“Good Intentions Paving Company” — Joanna Newsom
Earlier this year, Drag City released three songs at different times from the mysterious Have One On Me—the peaceful “‘81”, the fun road song “Good Intentions Paving Company”, and the difficultly dense “Kingfisher”. All of these were glimpses of what Joanna Newsom’s new work would be like, and each one of these could have easily been my song of the year. However, I am unfortunately forced to choose. “‘81” reminds me of The Milk-Eyed Mender and “Kingfisher” reminds me of Ys; but it is the fantastic “Good Intentions Paving Company” that sounds entirely fresh, like nothing I have ever heard before. I would like to mention here that this song is best heard with head/earphones or really loud in the car.
The song starts off easy enough: a few simple piano notes repeated a few times, and Joanna’s vocals. Simple, lovely, and what you could expect from Ms. Newsom. But then suddenly, more instrumentation follows in and something I was not expecting: multiple layers of Joanna’s vocals—maybe three or four of them. Each one of them sounds different, and they are richly woven together so beautifully. But as I mentioned before, this is a fun song, and Joanna is happy to tease you; the layered vocals disappear and we are back to just her with the layered instruments. She builds the song up with various humorous lyrics (how wonderful is the line “I regret how I said to you / ‘Honey, just open your heart’ / When I’ve got trouble even opening a honey jar”), and the music progresses forward with Neal Morgan’s percussion and Ryan Francesconi’s acoustic orchestration. The layered vocals happily return and they jump up, down, and around tongue twisters within the lyrics—sounding so graceful and effortless.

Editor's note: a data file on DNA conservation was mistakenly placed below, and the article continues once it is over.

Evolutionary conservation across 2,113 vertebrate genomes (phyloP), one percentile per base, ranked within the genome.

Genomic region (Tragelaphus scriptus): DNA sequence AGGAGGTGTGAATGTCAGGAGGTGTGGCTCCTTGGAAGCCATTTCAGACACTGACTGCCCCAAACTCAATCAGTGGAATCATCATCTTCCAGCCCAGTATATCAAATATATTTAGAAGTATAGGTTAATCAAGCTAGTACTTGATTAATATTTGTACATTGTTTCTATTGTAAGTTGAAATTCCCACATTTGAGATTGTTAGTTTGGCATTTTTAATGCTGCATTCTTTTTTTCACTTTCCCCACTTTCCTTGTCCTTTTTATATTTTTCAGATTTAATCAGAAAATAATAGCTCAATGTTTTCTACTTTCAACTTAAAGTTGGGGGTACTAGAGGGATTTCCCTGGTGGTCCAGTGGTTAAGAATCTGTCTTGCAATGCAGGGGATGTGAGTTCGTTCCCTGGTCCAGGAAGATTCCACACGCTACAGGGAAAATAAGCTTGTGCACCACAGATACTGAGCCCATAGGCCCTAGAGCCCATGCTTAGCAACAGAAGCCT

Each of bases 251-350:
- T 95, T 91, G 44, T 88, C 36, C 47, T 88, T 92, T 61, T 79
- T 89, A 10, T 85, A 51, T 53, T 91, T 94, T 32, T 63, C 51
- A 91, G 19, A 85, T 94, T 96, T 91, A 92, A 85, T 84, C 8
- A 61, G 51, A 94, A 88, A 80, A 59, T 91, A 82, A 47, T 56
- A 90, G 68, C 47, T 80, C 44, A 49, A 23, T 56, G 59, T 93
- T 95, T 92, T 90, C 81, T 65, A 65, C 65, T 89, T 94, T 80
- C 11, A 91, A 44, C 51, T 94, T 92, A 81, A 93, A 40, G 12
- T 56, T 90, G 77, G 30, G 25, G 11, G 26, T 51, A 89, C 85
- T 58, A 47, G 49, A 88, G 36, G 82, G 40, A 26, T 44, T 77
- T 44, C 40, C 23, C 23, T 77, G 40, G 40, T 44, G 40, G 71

This song is describing the initial portions of a relationship, and the music I just described so wonderfully expresses all the excitement of starting something new. But this is Joanna Newsom, and we are only twenty miles away from the show, so she has to attempt to tell you as much as possible before we arrive at the end. At the middle of the song, things slow down with the fleeing of the extra instrumentation, and we are left with Newsom and her piano. This second half of the song shows the hesitation of starting something new, as it can be frightening to fall for someone “as easy as falling asleep”. Joanna’s voice and lyrics are gorgeous here—lines like “but, like after the rain, / step out of the overhang. That’s all” or “I am at home on that range” are sung simply enough to make you teary eyed. I also find the amount of self-reflexivity interesting: she references her own singing, she provides two-sided meanings to the idea of her as a performer, and she asks her lover to hold her until she can’t remember her name. Like the overhang, Joanna is asking her lover and the car to just stop for a second and offer safety for a moment—from the outside and from herself.
The second half of this song is so plainly beautiful, and it features some of my favorite lyrics from Have One On Me: ”But, in our quiet hour, / I feel I see everything, / and I’m in love / with the hook / upon which everyone hangs.” I am so incredibly attached to this part—it’s like there is too much love, but in the best way possible. Something new is starting, and although there is hesitation and fear, sometimes you have to fold at the top of your game. It is one of the most intriguing forms of love presented in Have One On Me, and it’s told so incredibly.
In the span of seven minutes, or twenty miles, Joanna Newsom has constructed a masterpiece that reflects on something universal—the excitement and fear to love. While some people may detest the idea of letting yourself go, Joanna is putting forth the idea of risking yourself and driving down the unknown road you turned onto. And maybe once we open up the honey jar, fall for someone as easy as falling asleep, and step out of the overhang, we’ll finally pull over to be held and fall in love with the hook upon which everyone hangs.